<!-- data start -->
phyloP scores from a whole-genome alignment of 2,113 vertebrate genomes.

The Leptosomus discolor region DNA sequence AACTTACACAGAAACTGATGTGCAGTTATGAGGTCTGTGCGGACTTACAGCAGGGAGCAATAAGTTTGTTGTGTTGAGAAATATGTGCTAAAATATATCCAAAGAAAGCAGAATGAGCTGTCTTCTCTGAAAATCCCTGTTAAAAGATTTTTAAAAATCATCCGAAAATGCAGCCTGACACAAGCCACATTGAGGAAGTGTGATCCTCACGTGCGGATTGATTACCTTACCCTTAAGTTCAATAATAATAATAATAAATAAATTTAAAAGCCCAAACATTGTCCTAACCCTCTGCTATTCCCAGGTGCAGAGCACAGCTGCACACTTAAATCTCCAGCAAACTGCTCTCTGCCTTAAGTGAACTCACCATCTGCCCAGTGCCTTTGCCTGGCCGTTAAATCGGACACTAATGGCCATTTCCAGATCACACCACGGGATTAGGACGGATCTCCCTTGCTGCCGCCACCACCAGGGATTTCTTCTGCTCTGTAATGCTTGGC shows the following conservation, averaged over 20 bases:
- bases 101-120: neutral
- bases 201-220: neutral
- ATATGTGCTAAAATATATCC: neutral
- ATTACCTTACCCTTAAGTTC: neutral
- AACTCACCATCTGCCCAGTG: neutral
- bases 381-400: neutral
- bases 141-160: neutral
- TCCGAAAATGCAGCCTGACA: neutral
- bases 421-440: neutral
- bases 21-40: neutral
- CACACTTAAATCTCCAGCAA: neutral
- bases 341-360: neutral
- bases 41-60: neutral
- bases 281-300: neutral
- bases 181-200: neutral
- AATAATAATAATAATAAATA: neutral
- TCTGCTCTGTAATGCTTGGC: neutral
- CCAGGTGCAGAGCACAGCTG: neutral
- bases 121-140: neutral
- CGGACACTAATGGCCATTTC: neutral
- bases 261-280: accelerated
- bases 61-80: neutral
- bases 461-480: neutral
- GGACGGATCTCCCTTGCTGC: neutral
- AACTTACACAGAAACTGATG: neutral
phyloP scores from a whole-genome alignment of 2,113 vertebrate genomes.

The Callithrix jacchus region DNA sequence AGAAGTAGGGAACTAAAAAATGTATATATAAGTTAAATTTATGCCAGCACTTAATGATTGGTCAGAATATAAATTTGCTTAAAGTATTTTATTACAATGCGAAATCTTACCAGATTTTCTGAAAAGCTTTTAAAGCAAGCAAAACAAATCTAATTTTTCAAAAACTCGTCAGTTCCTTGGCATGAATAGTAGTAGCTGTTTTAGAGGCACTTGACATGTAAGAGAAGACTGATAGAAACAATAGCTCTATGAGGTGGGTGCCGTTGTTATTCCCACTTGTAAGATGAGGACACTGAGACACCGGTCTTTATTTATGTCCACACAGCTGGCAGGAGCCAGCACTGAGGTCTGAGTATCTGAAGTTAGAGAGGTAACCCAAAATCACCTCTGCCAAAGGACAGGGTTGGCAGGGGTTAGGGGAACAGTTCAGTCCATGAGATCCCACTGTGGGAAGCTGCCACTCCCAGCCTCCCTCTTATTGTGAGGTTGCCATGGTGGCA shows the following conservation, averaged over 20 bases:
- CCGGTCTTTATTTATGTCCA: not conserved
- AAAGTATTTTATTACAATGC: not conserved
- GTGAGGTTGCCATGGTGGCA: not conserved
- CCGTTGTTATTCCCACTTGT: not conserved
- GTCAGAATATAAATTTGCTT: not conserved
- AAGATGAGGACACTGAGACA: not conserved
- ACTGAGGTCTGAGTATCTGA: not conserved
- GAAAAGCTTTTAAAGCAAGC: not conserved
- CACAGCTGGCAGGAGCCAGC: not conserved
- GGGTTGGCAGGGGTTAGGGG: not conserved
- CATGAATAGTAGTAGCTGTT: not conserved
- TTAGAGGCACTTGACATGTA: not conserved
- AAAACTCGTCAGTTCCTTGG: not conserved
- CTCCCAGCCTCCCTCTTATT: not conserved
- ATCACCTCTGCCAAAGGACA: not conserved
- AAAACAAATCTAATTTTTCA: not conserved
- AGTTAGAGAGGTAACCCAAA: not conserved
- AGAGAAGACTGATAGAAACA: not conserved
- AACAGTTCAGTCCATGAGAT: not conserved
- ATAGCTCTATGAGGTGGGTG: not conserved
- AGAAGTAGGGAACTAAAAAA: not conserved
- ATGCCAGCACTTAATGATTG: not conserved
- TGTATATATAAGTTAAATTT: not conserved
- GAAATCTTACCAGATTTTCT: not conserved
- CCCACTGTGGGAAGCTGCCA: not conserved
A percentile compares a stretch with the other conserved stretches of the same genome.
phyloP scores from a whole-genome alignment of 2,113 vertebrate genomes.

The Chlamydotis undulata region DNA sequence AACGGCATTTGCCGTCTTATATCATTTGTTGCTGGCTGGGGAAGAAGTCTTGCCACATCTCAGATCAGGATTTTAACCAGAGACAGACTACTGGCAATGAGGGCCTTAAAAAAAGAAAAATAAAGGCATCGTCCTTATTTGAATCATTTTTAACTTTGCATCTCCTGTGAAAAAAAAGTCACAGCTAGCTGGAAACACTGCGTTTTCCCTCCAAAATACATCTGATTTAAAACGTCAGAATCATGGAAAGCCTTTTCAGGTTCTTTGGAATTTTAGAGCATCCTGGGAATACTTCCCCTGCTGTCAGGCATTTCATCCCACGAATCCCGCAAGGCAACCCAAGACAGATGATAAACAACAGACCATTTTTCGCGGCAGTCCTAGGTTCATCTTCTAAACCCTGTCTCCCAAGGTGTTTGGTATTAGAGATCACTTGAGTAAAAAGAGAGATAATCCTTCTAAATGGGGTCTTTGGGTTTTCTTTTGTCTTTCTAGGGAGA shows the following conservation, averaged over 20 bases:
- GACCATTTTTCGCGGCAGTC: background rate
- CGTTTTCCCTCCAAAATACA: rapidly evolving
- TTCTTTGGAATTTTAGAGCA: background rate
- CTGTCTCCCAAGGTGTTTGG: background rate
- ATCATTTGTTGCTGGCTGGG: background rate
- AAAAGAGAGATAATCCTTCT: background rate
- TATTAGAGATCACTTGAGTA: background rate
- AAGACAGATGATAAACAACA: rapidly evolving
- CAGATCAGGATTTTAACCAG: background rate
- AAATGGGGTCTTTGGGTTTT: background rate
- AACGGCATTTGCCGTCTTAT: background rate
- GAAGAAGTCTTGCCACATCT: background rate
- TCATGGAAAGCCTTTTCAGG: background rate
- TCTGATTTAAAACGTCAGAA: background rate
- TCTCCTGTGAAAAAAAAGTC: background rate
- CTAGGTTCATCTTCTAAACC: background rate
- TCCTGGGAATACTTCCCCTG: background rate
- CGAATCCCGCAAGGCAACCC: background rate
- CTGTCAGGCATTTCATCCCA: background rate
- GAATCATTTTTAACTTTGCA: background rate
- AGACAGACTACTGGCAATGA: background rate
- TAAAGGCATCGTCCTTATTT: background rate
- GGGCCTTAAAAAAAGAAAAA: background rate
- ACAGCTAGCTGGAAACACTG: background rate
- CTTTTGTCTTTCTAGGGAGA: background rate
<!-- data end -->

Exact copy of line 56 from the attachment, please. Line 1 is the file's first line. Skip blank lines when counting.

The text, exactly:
phyloP scores from a whole-genome alignment of 2,113 vertebrate genomes.